Limitations and strengths for basic scientists
As stated above, our results are not comforting for the basic scientist. Western blotting is an easy and reproducible technique that enjoys wide popularity. Our concerns are not unique . We found different levels of S100B expression by using two different antibodies and found poor qualitative and quantitative correlation. Similar results were obtained in rodent tissue with other commercially available antibodies (data not shown). Such discrepancies may pose a significant problem, as they substantially impinge on and alter the conclusions drawn from experiments including those aiming at discoveries of disease treatment modalities or with diagnostic purpose.
Another practical limitation of this study, due to the diversity and number of patients included, was the use of the BMI calculation to assess individuals' relative body fat. Recent studies on nutrition and metabolism have validated techniques such as ultrasound, air displacement plethysmography and bioelectrical impedance to be superior to BMI for accurately measuring body fat . These techniques were not readily available nor could we easily implement them and therefore utilized the BMI calculation not only out of practicality, but also out of the widespread use of it in other S100B studies.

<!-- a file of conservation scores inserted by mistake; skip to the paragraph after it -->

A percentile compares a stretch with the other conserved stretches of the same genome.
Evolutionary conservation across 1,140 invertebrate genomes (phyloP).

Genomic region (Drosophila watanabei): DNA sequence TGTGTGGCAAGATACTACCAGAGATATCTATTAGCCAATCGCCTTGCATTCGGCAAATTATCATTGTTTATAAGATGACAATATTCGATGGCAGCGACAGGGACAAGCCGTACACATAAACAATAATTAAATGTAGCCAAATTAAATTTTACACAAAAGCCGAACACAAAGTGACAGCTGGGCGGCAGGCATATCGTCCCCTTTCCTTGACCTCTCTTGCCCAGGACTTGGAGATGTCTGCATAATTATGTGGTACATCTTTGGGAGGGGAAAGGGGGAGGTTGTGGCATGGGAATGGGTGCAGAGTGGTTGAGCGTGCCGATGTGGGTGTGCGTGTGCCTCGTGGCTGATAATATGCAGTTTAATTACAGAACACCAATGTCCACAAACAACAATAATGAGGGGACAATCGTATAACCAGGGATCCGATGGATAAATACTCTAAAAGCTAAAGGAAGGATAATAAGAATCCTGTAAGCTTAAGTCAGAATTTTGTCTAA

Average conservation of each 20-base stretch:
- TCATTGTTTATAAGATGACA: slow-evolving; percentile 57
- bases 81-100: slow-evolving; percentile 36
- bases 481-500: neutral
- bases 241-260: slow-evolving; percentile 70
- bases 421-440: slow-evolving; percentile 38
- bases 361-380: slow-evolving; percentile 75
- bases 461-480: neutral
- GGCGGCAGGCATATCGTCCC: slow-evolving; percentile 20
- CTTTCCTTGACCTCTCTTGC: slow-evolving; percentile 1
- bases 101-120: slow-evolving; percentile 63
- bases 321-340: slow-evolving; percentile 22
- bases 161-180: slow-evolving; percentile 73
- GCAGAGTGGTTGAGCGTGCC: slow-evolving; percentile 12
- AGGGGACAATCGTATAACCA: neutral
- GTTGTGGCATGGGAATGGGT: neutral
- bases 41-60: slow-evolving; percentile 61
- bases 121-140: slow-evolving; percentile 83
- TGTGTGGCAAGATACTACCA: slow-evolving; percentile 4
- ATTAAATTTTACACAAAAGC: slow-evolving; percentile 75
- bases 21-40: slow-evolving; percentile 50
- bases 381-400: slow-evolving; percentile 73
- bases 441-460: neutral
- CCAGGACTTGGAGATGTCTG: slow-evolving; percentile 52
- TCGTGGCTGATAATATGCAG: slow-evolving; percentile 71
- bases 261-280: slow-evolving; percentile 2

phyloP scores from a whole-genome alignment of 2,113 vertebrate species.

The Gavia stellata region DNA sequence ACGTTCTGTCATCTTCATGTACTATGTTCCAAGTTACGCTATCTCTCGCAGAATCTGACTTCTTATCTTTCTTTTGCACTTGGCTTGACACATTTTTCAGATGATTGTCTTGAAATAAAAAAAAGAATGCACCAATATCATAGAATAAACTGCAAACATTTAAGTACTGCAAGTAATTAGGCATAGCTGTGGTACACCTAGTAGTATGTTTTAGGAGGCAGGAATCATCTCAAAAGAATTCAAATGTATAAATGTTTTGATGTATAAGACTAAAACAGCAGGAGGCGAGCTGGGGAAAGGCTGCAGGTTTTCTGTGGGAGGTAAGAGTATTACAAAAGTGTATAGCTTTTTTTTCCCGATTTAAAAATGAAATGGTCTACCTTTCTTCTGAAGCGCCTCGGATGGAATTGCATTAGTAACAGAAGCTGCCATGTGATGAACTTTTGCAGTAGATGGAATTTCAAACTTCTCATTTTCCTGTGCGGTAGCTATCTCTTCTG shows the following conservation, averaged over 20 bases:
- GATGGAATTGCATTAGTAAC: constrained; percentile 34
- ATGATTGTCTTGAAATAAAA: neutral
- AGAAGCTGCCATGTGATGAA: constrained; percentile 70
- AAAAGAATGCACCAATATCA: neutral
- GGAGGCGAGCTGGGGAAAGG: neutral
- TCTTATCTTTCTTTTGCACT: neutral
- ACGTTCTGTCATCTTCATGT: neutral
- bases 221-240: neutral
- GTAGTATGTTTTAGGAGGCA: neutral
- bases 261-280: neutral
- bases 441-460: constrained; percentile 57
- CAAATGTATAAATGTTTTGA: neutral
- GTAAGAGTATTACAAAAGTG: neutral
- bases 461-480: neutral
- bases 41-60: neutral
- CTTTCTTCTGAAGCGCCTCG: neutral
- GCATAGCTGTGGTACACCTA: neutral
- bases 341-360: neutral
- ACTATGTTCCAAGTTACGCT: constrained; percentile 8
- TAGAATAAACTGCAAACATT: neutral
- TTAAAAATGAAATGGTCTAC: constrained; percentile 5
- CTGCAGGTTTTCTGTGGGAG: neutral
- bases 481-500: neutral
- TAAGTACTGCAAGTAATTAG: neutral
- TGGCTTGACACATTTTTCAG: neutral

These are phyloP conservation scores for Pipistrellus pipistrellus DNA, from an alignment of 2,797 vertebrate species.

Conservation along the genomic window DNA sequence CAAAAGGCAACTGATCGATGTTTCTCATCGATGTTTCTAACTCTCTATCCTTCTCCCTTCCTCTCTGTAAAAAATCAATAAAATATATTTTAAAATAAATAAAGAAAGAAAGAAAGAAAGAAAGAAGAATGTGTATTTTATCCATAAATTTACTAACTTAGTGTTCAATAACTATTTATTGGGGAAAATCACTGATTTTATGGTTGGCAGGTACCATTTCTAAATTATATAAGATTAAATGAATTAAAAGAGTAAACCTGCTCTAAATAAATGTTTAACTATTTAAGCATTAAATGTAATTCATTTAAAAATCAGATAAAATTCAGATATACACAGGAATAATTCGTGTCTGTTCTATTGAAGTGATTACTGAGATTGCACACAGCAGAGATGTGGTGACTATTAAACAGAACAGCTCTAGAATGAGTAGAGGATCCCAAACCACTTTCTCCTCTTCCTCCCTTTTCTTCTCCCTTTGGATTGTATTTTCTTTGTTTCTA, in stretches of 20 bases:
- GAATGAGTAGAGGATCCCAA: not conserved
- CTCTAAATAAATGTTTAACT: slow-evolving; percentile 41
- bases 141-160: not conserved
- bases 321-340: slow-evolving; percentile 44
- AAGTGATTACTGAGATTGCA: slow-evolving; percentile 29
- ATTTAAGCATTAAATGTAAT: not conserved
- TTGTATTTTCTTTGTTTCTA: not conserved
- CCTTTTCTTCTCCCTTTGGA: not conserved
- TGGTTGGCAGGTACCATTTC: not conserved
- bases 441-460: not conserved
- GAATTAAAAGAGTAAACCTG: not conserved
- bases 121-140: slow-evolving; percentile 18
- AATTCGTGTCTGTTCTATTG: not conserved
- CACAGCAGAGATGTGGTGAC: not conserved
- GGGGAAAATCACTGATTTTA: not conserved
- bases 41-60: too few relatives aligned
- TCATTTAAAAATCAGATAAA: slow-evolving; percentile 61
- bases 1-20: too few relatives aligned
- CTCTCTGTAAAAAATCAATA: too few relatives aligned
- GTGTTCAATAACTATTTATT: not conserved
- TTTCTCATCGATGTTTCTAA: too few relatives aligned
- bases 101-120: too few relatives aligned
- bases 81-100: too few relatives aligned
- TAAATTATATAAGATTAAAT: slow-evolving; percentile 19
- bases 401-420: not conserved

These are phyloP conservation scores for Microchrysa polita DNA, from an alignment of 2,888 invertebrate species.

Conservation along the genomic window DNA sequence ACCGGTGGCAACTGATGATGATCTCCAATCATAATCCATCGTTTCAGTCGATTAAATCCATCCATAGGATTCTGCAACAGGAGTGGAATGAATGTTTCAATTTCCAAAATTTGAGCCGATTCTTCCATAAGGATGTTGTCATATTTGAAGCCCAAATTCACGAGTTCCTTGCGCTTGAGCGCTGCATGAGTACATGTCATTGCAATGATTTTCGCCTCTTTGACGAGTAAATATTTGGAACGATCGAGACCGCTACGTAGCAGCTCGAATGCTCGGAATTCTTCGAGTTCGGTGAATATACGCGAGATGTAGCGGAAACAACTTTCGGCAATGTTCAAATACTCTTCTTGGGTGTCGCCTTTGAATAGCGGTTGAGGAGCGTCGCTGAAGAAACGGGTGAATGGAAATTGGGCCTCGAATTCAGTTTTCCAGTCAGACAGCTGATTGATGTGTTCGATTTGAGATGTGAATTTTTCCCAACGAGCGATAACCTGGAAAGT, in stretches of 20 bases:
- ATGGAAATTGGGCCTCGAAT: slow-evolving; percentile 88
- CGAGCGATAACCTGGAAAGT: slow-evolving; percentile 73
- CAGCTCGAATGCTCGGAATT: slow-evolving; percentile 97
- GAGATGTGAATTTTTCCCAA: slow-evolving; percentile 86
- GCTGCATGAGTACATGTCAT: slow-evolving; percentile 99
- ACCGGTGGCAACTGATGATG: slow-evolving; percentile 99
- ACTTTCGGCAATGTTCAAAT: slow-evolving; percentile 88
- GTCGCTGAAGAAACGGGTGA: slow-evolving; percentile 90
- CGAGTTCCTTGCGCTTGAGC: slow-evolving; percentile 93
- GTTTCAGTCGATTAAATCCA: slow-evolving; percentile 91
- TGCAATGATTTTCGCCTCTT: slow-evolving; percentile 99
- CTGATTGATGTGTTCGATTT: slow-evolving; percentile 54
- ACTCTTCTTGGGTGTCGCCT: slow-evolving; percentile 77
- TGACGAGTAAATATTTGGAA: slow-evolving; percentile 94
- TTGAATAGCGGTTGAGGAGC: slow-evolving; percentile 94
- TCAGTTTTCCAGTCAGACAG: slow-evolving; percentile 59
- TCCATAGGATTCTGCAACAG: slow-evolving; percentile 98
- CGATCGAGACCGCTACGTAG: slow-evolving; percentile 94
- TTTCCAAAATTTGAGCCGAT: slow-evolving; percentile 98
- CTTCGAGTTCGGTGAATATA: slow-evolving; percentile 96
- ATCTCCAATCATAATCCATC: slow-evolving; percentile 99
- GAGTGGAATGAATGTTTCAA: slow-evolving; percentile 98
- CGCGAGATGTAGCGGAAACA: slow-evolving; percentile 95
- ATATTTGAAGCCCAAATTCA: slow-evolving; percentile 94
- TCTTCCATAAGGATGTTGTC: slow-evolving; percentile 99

Based on these observations, it may be desirable to incorporate any or all of the following to ascertain that an observed signal is indeed reflective of S100B: 1) Protein levels are generally caused by increased mRNA. Therefore, if release of S100B is due to a pathology initiating active synthesis rather than by passive release from necrotic astroglial cells (as in stroke) quantitative RT-PCR of S100B messenger RNA would be appropriate to further support any observations; 2) Antibody-independent methods such as MS should be included for validation of target recognition; 3) When possible HPLC (high-performance liquid chromatography) should be used in parallel or serial experiments.